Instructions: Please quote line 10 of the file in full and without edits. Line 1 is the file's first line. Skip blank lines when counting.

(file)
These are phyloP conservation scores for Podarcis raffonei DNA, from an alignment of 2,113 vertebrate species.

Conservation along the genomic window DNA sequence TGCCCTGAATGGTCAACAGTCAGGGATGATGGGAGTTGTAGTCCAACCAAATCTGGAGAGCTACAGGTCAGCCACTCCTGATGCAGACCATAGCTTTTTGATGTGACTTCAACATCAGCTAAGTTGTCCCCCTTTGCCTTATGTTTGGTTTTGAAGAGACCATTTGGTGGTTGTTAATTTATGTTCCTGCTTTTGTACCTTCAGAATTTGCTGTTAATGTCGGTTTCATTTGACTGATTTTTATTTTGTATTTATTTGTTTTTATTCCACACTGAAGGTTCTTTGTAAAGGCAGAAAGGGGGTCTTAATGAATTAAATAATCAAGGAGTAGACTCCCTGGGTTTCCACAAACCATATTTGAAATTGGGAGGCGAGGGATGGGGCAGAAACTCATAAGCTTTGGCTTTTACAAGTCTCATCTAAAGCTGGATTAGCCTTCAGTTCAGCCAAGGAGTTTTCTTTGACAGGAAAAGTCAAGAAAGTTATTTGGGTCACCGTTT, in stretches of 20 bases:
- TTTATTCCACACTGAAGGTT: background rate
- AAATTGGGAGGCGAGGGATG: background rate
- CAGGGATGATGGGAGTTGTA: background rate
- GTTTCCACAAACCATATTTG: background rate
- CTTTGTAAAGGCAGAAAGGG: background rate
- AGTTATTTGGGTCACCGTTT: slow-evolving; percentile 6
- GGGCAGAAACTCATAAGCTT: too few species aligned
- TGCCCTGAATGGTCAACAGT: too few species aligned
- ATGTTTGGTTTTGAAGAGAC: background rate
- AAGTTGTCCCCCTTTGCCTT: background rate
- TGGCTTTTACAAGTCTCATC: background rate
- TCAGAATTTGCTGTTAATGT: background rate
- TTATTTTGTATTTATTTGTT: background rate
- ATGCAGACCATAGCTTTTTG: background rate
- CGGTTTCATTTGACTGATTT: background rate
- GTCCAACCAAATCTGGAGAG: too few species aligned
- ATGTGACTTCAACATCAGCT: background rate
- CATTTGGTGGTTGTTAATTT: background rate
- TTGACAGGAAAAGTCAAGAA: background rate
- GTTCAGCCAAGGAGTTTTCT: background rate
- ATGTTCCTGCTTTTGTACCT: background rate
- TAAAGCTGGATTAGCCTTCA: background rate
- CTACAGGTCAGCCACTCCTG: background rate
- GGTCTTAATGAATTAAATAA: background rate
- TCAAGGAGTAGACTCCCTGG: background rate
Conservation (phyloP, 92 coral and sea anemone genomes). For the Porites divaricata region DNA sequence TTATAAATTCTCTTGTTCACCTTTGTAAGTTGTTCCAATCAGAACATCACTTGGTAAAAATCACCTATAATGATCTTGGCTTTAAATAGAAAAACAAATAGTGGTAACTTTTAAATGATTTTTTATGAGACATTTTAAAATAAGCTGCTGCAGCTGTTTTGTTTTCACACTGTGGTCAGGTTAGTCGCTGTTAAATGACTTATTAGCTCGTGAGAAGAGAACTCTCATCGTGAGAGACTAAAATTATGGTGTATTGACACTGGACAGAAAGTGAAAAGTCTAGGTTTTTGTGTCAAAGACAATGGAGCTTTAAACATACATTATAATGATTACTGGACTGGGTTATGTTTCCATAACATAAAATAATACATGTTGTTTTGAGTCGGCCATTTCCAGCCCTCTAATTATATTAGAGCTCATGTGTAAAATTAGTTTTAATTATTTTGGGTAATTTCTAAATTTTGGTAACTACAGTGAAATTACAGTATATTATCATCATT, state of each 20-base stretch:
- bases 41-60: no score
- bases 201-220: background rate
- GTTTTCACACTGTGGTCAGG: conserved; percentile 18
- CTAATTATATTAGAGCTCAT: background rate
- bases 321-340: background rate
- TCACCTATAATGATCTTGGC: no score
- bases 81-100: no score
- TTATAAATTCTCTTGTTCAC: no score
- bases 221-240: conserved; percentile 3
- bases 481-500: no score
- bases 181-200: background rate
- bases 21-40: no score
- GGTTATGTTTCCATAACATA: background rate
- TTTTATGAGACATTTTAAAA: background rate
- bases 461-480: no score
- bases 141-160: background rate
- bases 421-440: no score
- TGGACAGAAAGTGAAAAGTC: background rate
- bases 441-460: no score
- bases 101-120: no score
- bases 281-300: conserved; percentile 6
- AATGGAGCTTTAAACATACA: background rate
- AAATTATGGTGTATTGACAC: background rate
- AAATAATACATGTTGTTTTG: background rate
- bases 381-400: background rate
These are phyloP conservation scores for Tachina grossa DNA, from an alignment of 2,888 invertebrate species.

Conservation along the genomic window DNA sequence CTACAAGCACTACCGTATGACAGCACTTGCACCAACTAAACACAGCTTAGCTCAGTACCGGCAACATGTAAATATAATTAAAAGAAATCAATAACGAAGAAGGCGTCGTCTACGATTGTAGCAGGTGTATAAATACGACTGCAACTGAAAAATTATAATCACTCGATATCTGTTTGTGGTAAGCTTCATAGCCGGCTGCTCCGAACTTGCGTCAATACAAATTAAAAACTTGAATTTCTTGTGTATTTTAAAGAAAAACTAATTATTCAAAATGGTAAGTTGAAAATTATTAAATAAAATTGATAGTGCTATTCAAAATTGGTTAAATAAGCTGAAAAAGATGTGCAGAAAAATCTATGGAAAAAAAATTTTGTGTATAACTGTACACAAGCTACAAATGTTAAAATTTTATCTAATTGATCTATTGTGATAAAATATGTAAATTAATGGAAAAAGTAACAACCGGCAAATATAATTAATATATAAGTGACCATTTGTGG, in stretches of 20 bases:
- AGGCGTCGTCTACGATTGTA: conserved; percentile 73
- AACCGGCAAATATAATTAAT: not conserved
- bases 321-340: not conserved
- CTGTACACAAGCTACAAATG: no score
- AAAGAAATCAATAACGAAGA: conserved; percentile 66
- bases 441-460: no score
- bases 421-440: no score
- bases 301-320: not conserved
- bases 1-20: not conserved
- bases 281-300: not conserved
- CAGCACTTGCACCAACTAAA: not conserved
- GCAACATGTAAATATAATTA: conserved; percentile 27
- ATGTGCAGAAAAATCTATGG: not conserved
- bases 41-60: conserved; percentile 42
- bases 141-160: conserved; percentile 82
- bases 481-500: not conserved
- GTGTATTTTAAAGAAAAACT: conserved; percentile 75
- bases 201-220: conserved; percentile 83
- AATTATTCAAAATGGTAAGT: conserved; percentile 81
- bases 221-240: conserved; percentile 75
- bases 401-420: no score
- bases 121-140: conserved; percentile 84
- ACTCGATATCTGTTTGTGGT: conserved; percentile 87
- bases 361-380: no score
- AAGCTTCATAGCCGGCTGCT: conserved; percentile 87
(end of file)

- TGCCCTGAATGGTCAACAGT: too few species aligned